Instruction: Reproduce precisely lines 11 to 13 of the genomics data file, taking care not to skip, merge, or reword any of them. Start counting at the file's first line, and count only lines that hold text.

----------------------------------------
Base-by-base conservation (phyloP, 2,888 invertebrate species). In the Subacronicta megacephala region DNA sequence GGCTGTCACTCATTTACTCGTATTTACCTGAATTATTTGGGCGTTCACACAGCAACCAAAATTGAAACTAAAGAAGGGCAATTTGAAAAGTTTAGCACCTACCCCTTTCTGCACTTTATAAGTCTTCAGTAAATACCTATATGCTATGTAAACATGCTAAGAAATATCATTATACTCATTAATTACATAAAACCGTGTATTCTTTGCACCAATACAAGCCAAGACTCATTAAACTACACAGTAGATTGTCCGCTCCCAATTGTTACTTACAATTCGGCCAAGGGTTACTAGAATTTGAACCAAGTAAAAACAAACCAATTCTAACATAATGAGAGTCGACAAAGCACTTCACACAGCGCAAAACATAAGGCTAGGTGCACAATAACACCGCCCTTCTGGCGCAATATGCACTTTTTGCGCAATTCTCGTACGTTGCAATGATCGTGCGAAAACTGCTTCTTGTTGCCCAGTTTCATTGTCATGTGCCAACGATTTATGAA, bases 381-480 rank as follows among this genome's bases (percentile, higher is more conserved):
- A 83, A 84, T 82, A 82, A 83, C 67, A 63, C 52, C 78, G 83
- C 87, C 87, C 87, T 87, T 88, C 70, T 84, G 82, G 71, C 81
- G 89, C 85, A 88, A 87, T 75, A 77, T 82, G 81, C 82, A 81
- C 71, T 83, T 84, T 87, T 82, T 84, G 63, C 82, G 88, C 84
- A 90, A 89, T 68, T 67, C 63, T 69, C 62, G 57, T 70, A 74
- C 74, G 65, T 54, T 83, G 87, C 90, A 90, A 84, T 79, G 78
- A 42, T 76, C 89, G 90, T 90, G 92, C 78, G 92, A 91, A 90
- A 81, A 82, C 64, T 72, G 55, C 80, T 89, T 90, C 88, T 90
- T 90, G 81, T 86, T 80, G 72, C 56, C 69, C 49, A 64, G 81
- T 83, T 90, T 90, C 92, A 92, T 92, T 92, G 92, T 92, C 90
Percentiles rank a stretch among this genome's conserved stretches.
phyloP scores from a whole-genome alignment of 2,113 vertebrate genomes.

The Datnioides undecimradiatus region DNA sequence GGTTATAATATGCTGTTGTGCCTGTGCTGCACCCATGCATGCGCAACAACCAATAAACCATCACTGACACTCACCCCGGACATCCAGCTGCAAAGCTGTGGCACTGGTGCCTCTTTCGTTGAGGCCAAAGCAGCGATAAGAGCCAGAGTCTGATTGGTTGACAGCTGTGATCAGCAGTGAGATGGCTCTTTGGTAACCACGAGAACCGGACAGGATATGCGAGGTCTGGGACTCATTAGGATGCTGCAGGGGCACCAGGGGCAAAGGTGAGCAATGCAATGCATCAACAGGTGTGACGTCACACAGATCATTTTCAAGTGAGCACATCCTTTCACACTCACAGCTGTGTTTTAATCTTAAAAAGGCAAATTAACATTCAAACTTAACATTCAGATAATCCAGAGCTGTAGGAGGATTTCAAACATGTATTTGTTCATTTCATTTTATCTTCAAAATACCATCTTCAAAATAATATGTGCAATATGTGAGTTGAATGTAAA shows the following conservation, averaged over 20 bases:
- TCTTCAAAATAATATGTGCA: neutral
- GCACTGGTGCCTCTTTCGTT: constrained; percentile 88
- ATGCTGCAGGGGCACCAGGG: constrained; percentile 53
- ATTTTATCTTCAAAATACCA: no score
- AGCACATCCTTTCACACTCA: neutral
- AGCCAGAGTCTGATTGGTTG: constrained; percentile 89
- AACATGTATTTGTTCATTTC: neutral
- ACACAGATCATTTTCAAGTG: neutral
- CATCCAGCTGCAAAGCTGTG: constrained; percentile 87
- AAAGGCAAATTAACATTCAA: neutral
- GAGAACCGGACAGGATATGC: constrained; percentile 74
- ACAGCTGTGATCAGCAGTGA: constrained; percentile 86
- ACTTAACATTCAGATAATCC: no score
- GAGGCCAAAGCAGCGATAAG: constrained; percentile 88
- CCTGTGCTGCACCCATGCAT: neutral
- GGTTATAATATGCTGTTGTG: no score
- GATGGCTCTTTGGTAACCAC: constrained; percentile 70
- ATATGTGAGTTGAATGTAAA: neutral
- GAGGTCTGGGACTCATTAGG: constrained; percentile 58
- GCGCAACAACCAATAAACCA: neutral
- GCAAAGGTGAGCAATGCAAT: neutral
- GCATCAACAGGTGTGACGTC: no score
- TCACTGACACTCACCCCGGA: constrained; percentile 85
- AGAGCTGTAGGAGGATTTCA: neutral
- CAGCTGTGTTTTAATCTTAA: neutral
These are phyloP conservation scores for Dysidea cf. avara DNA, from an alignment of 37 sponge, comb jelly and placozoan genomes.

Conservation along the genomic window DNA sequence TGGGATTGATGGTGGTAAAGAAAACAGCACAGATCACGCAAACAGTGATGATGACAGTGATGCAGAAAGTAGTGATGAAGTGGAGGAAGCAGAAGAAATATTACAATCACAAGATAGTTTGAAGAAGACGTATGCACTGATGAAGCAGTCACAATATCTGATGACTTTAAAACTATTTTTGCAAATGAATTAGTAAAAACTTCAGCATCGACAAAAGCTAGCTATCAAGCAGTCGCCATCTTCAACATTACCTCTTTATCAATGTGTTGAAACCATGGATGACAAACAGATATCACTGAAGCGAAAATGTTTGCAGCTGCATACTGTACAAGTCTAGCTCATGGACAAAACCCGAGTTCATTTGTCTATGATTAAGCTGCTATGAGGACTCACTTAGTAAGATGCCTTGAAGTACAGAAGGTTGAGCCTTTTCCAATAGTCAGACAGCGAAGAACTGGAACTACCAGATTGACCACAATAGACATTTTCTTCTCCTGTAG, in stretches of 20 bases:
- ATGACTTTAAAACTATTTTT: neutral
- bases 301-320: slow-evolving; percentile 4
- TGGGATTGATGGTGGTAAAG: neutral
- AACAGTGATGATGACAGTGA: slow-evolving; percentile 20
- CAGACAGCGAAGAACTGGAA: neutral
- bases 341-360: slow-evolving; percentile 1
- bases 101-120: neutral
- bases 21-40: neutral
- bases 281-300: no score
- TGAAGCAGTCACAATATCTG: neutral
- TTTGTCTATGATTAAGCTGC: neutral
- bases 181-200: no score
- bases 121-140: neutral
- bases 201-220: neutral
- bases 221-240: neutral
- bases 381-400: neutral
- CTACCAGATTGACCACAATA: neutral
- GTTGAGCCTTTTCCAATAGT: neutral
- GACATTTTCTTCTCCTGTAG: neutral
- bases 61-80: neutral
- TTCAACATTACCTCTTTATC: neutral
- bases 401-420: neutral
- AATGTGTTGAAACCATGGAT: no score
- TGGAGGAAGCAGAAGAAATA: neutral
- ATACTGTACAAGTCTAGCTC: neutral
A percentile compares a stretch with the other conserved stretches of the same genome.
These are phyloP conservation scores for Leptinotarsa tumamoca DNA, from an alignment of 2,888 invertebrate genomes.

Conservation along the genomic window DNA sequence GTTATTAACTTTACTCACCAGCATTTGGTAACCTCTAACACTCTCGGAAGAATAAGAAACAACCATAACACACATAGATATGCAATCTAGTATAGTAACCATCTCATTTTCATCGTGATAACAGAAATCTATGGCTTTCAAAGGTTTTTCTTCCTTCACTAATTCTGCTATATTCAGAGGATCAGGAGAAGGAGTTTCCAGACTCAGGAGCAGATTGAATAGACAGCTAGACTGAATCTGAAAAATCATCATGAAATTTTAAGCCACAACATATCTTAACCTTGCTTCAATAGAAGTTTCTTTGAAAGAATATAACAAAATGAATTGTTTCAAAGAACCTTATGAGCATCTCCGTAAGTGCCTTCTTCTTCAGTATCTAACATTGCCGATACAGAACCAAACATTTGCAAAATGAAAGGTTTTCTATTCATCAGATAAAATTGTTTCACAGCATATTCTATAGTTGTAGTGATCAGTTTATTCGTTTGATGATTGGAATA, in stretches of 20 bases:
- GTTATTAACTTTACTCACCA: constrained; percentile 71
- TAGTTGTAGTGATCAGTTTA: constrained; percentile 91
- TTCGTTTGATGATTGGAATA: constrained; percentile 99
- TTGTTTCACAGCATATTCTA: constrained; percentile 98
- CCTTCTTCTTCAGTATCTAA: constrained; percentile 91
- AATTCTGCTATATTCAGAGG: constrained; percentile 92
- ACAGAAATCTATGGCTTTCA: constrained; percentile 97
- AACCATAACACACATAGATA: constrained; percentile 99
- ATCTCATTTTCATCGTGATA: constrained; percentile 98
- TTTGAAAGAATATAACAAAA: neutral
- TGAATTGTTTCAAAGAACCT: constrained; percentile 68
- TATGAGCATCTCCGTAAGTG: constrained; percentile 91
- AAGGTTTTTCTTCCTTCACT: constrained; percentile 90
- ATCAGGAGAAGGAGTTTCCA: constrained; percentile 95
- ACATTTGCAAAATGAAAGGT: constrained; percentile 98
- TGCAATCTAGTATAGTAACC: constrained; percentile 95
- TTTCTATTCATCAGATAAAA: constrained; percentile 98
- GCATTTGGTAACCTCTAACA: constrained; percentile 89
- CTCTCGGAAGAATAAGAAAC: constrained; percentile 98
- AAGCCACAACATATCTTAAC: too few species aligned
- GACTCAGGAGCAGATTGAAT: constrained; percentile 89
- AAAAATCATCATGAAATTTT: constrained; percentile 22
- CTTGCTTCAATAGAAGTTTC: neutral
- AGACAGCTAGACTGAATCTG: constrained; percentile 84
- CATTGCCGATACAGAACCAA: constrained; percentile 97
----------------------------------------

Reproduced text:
- T 83, T 90, T 90, C 92, A 92, T 92, T 92, G 92, T 92, C 90
Percentiles rank a stretch among this genome's conserved stretches.
phyloP scores from a whole-genome alignment of 2,113 vertebrate genomes.